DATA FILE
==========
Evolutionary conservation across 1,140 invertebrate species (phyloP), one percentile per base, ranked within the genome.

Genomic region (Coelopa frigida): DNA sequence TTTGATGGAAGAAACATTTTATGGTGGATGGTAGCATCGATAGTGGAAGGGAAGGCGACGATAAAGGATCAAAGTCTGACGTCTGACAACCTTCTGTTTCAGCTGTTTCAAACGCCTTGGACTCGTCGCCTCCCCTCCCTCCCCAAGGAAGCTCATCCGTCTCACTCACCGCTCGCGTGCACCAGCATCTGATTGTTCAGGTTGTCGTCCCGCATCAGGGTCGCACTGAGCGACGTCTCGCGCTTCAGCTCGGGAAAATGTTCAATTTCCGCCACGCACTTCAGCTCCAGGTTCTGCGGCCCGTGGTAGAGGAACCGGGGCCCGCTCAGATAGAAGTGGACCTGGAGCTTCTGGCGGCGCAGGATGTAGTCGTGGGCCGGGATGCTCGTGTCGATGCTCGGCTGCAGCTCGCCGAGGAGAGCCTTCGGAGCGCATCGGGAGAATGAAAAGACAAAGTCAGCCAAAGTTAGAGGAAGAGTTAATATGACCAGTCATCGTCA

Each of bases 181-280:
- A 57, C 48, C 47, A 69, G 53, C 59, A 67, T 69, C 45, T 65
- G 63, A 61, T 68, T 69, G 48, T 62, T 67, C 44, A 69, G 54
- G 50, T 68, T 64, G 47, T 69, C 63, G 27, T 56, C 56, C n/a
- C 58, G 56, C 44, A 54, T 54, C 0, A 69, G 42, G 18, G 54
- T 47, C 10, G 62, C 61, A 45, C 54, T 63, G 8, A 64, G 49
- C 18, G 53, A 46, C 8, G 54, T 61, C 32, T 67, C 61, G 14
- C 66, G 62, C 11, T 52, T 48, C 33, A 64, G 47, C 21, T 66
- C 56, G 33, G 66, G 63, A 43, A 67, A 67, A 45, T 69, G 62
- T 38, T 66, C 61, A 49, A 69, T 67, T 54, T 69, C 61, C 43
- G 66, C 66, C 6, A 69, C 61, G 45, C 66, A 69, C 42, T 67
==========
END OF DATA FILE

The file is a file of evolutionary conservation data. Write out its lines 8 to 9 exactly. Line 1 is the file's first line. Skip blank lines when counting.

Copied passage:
- T 47, C 10, G 62, C 61, A 45, C 54, T 63, G 8, A 64, G 49
- C 18, G 53, A 46, C 8, G 54, T 61, C 32, T 67, C 61, G 14